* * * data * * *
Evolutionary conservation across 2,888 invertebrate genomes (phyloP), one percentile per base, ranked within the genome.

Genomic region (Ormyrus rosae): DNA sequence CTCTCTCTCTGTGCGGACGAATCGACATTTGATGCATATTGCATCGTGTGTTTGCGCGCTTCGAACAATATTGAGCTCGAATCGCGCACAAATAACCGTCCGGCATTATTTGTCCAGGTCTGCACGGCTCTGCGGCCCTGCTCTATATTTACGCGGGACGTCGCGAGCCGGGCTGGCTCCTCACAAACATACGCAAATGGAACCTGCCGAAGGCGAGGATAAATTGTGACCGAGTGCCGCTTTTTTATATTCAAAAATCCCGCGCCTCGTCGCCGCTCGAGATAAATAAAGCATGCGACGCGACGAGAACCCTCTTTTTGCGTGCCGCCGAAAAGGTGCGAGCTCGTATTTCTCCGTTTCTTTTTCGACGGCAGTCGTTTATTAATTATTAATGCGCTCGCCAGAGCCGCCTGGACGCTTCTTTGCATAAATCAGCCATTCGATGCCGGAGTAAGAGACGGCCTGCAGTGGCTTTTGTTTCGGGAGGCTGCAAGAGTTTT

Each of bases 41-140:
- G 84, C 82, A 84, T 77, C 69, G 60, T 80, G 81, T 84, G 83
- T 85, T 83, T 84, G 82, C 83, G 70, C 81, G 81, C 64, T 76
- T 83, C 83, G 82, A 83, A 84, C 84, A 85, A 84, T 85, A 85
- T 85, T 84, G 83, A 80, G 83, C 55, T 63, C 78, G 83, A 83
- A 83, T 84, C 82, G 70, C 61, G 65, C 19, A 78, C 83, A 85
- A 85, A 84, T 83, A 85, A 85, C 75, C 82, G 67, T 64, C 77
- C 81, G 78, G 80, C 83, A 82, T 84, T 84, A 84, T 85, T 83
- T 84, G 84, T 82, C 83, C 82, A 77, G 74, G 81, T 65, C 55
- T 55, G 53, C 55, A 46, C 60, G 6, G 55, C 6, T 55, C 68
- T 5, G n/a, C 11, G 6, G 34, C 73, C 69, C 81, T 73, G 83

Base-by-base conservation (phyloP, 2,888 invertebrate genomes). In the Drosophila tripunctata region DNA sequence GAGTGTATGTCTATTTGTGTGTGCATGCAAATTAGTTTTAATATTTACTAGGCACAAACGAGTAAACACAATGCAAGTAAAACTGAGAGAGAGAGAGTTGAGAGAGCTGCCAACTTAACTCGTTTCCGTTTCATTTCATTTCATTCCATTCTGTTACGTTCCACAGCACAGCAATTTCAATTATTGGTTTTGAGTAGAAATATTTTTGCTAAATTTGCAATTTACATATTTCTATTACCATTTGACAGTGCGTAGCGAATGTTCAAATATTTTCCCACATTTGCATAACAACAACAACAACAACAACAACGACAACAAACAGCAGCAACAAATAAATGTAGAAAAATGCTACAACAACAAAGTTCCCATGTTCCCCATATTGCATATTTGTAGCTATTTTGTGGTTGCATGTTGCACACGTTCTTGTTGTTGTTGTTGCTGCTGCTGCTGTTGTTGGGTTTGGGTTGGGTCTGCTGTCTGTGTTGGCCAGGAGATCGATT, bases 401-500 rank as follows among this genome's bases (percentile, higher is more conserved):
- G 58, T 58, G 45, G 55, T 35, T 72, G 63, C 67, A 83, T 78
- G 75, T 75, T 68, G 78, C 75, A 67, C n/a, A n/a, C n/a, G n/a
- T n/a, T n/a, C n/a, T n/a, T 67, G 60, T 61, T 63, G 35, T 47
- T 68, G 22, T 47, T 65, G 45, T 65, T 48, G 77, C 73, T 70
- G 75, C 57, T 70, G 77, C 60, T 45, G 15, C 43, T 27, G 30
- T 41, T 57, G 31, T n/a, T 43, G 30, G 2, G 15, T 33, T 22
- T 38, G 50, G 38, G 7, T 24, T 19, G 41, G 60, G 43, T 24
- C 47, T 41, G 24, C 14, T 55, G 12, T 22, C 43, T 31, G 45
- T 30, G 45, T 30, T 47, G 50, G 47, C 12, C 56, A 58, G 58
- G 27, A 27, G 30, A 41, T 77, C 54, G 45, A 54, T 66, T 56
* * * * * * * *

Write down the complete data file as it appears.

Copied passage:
Evolutionary conservation across 2,888 invertebrate genomes (phyloP), one percentile per base, ranked within the genome.

Genomic region (Ormyrus rosae): DNA sequence CTCTCTCTCTGTGCGGACGAATCGACATTTGATGCATATTGCATCGTGTGTTTGCGCGCTTCGAACAATATTGAGCTCGAATCGCGCACAAATAACCGTCCGGCATTATTTGTCCAGGTCTGCACGGCTCTGCGGCCCTGCTCTATATTTACGCGGGACGTCGCGAGCCGGGCTGGCTCCTCACAAACATACGCAAATGGAACCTGCCGAAGGCGAGGATAAATTGTGACCGAGTGCCGCTTTTTTATATTCAAAAATCCCGCGCCTCGTCGCCGCTCGAGATAAATAAAGCATGCGACGCGACGAGAACCCTCTTTTTGCGTGCCGCCGAAAAGGTGCGAGCTCGTATTTCTCCGTTTCTTTTTCGACGGCAGTCGTTTATTAATTATTAATGCGCTCGCCAGAGCCGCCTGGACGCTTCTTTGCATAAATCAGCCATTCGATGCCGGAGTAAGAGACGGCCTGCAGTGGCTTTTGTTTCGGGAGGCTGCAAGAGTTTT

Each of bases 41-140:
- G 84, C 82, A 84, T 77, C 69, G 60, T 80, G 81, T 84, G 83
- T 85, T 83, T 84, G 82, C 83, G 70, C 81, G 81, C 64, T 76
- T 83, C 83, G 82, A 83, A 84, C 84, A 85, A 84, T 85, A 85
- T 85, T 84, G 83, A 80, G 83, C 55, T 63, C 78, G 83, A 83
- A 83, T 84, C 82, G 70, C 61, G 65, C 19, A 78, C 83, A 85
- A 85, A 84, T 83, A 85, A 85, C 75, C 82, G 67, T 64, C 77
- C 81, G 78, G 80, C 83, A 82, T 84, T 84, A 84, T 85, T 83
- T 84, G 84, T 82, C 83, C 82, A 77, G 74, G 81, T 65, C 55
- T 55, G 53, C 55, A 46, C 60, G 6, G 55, C 6, T 55, C 68
- T 5, G n/a, C 11, G 6, G 34, C 73, C 69, C 81, T 73, G 83

Base-by-base conservation (phyloP, 2,888 invertebrate genomes). In the Drosophila tripunctata region DNA sequence GAGTGTATGTCTATTTGTGTGTGCATGCAAATTAGTTTTAATATTTACTAGGCACAAACGAGTAAACACAATGCAAGTAAAACTGAGAGAGAGAGAGTTGAGAGAGCTGCCAACTTAACTCGTTTCCGTTTCATTTCATTTCATTCCATTCTGTTACGTTCCACAGCACAGCAATTTCAATTATTGGTTTTGAGTAGAAATATTTTTGCTAAATTTGCAATTTACATATTTCTATTACCATTTGACAGTGCGTAGCGAATGTTCAAATATTTTCCCACATTTGCATAACAACAACAACAACAACAACAACGACAACAAACAGCAGCAACAAATAAATGTAGAAAAATGCTACAACAACAAAGTTCCCATGTTCCCCATATTGCATATTTGTAGCTATTTTGTGGTTGCATGTTGCACACGTTCTTGTTGTTGTTGTTGCTGCTGCTGCTGTTGTTGGGTTTGGGTTGGGTCTGCTGTCTGTGTTGGCCAGGAGATCGATT, bases 401-500 rank as follows among this genome's bases (percentile, higher is more conserved):
- G 58, T 58, G 45, G 55, T 35, T 72, G 63, C 67, A 83, T 78
- G 75, T 75, T 68, G 78, C 75, A 67, C n/a, A n/a, C n/a, G n/a
- T n/a, T n/a, C n/a, T n/a, T 67, G 60, T 61, T 63, G 35, T 47
- T 68, G 22, T 47, T 65, G 45, T 65, T 48, G 77, C 73, T 70
- G 75, C 57, T 70, G 77, C 60, T 45, G 15, C 43, T 27, G 30
- T 41, T 57, G 31, T n/a, T 43, G 30, G 2, G 15, T 33, T 22
- T 38, G 50, G 38, G 7, T 24, T 19, G 41, G 60, G 43, T 24
- C 47, T 41, G 24, C 14, T 55, G 12, T 22, C 43, T 31, G 45
- T 30, G 45, T 30, T 47, G 50, G 47, C 12, C 56, A 58, G 58
- G 27, A 27, G 30, A 41, T 77, C 54, G 45, A 54, T 66, T 56